AUNTIE PUS

Formed: London, England, UK

A one-man novelty punk act, Auntie Pus was in reality Julian Isaacs, a former (expelled) public schoolboy and a friend of Rat Scabies before Rat Scabies was in The Damned. Following a completely inappropriate slot on the Melody Maker Folk Rock Contest in spring 1977, where he yelled abuse at the folkies, Auntie Pus was invited to support The Damned at the Hastings Pier in July, where he appeared on stage wearing his old public school blazer and cap, which then became his image: "the Public School Punk Rock Balladeer". Songs performed included sadly lost gems 'Hot Spurs' and 'Neat Meat'. Also playing that night was Skrewdriver.

In early 1978, with assistance from Scabies on drums and with Pretty Things guitarist Dick Taylor producing, Auntie Pus recorded two songs, 'Half-Way To Venezuela' and 'Marmalade Freak' ("Paint my brain with toast because I'm a marmalade freak") at Pathway Studios, and then embarked on a momentous bout of touring supporting the Damned (during the brief period when they were calling themselves The Doomed).

In May 1979, The Doomed - once again calling themselves The Damned - began touring their Machine Gun Etiquette album all over the UK, with Ruts and Auntie Pus appearing as supporting acts on every date of the four month sojourn.

Paul Lewis, April 2019, taken from Wycombegigs.co.uk: Warming-up the audience up prior to The Damned was Auntie Pus (real name Julian Isaacs). He had been on the punk scene since 1977, playing a one-man old style rock ‘n’ roll guitar act. Essentially between each 'song' he would lead the chant of "off the stage with Auntie Pus" – if the crowd didn't join-in he would continue. This carried on until Ron Watts took the stage and asked the audience, "OK, let’s get rid of this c**t". (See full review here)

In October 1979, roughly a year after the single was recorded, Auntie Pus went on tour with the Ruts, although his presence on the tour was never actually official. The difference between the mentality of the two headlining acts was not lost on Auntie.

Auntie Pus: On The Damned tour Rat, Captain and Algy would start drinking large Scotch and Cokes and taking enormous lines of speed at about 11 in the morning, so when we got in the van at two in the afternoon they'd be drunk and wired to fuck and give me all kinds of grief. The Ruts never drank 'til the evening. When we got in their van they'd skin up - because they always had plenty to smoke - tell a few jokes; read a newspaper or a book. I could read a book in the Ruts' van! I would never have even tried to do that with The Damned. They'd have have thrown it out of the window, ripped the last few pages out, set light to it. It would have been pointless even getting a book out. With the Ruts it was civilised and it was like being a part of it all. (Taken from Love In Vain: The Story Of The Ruts and Ruts D.C., by Roland Link)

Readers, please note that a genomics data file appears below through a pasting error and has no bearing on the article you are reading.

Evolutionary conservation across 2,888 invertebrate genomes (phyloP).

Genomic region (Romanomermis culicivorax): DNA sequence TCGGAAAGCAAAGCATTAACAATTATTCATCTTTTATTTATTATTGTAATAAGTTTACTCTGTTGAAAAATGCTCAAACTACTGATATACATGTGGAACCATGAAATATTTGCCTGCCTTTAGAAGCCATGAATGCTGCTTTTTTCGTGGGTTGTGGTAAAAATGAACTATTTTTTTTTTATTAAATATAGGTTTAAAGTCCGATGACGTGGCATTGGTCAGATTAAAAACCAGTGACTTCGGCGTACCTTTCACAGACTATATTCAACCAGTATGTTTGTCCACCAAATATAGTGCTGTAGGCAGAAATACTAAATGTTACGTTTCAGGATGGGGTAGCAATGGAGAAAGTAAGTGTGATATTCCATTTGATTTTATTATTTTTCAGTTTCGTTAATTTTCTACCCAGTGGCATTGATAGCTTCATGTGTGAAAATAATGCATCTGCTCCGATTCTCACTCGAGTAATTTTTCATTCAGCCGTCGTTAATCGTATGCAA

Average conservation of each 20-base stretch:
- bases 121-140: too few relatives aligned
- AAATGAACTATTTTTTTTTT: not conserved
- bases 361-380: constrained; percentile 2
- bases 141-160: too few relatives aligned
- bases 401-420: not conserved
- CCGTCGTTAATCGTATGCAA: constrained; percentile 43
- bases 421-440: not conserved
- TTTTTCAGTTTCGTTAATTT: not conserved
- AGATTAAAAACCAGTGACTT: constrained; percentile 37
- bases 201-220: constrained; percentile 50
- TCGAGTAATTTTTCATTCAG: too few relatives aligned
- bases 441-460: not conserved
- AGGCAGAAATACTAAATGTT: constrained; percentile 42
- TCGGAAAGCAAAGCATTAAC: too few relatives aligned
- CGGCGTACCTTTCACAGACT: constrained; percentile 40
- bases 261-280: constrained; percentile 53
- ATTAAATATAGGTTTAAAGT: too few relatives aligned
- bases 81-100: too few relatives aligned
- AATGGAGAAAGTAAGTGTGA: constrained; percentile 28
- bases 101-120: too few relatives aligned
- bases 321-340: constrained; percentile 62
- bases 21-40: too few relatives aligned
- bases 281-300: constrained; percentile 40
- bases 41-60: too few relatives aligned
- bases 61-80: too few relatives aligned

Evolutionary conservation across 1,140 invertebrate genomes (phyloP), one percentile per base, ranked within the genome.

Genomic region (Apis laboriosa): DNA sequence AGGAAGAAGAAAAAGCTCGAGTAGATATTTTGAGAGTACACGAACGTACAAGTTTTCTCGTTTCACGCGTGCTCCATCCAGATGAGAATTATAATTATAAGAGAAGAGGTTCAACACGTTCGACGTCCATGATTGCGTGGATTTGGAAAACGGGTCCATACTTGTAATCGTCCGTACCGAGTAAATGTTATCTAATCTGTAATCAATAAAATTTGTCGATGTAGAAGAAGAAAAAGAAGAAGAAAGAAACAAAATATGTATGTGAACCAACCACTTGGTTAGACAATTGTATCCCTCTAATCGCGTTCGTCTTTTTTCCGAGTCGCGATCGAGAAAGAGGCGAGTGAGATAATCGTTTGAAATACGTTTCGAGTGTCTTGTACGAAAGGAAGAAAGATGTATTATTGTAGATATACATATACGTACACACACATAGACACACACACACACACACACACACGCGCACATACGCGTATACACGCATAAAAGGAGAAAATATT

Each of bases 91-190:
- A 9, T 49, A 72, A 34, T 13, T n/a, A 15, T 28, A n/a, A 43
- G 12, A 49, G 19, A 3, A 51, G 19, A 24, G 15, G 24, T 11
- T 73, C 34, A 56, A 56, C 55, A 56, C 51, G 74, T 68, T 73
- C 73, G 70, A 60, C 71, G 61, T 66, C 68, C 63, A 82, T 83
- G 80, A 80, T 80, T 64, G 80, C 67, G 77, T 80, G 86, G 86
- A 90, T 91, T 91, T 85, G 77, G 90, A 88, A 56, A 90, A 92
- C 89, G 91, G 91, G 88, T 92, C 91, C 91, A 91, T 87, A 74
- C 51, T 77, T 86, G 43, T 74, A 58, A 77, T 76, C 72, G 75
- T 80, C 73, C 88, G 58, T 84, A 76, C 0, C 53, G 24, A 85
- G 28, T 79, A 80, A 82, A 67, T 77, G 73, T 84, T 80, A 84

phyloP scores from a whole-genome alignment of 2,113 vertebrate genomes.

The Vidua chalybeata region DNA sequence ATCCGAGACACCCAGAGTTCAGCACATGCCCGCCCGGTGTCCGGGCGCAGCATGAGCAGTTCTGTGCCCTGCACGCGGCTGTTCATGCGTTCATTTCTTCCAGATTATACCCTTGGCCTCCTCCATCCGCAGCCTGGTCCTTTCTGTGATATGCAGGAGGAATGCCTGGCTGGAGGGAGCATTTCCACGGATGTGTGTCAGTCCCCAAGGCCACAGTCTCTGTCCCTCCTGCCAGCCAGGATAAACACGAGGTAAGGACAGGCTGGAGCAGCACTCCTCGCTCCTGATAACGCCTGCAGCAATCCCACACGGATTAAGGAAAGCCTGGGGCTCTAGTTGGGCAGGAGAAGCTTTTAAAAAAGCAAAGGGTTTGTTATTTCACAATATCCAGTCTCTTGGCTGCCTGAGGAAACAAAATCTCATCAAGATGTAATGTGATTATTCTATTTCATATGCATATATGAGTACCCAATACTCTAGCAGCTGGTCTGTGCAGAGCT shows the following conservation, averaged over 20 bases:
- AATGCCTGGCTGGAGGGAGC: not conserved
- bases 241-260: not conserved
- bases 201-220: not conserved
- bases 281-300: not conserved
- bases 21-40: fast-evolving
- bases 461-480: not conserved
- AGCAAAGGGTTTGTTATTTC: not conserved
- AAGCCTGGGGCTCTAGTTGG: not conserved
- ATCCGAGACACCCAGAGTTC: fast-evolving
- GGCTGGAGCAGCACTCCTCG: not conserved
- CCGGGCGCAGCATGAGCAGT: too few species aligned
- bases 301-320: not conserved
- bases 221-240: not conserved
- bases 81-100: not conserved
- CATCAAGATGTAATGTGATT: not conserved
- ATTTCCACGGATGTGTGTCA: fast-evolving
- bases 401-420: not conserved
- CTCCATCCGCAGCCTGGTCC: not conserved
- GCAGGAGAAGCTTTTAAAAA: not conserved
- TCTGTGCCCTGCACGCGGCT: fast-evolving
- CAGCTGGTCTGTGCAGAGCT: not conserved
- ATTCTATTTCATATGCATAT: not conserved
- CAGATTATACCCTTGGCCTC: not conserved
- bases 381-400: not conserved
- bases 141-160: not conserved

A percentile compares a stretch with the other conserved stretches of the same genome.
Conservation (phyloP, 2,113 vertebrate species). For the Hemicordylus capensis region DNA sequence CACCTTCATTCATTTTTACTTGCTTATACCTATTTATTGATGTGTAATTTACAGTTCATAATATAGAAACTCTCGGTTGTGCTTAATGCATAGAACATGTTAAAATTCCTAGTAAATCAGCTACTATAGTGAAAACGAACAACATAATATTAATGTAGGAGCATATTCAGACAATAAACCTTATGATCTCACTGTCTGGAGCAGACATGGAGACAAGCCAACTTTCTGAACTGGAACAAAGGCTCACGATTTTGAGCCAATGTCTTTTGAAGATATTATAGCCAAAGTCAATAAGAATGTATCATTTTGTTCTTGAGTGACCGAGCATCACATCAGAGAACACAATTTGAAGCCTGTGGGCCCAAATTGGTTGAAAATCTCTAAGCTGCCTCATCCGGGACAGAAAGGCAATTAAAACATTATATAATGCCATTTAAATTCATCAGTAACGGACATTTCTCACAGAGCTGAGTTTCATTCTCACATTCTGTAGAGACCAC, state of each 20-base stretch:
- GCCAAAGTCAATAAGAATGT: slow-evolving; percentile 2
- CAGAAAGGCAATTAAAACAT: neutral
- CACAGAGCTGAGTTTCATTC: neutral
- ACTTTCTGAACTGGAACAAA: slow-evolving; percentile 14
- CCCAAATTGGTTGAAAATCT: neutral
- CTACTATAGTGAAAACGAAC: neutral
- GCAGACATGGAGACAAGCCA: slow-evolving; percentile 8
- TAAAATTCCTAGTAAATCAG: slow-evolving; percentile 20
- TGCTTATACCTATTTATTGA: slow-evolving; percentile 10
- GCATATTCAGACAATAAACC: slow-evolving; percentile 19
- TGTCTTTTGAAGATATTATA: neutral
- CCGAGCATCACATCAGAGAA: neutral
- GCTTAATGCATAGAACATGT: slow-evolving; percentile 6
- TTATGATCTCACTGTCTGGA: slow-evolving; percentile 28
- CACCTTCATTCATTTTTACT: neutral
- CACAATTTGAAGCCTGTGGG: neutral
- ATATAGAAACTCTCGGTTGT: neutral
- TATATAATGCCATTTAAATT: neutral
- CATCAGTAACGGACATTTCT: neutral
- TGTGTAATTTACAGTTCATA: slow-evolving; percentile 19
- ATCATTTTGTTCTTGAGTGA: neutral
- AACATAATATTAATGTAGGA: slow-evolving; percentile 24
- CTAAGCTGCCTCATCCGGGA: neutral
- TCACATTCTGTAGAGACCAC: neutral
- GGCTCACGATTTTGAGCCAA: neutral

In summer 1980, Auntie's 1978 recordings were finally released as the Half-Way To Venezuela single, on the specially created Septic label, the release having been arranged by the Ruts' manager Andy Dayman. Typical of the self deprecating nature of these people, the back cover of the single bore the legend, "What a lousy year - first Ian Curtis and now this!". It was, in fact, a terrific punk single.

After that, it was another Damned/Ruts/Auntie Pus tour, a short one this time that lasted a few days in late July, and included an appearance at the Deeply Vale Free Festival. Following this, Pus played a few more shows, one of them in support of Splodgenessabounds, where they were billed as Auntie Pus & The Men From Uncle (featuring Arturo Bassick, Robin Bibi and Dick Taylor).

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Lineup on Single:

Auntie Pus (real name Julian Isaacs) - rhythm guitar, vocals
Robin Bibi - lead guitar
Jim Payne (The Stukas) - bass
Chris Millar (aka Rat Scabies) - drums

Bibi's post-Auntie Pus career included playing with folkie Catherine Andrews and piano-playing Oi!ster Frankie Flame, as well as bluesy solo efforts. Although Jim Payne was a member of The Stukas, this single turned out to be his sole credit: he died in a haggling accident aged 25.

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DISCOGRAPHY

Singles & Albums

Auntie Pus - Half-Way To Venezuela Half-Way To Venezuela (7", 1980)

Various Artists

Messthetics #5 UK '77-81 "D.I.Y" & DIY-Punk: "A" US CDR (Hyped To Death): Marmalade Freak

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Links

Fear And Loathing - Article/interview with photos

Punk 77 - Article with photos

22 PInts Of Lager & Fuck The Crisps - Interview

 

You can add stuff and make comments/corrections by emailing me at:

jane@punkygibbon.co.uk

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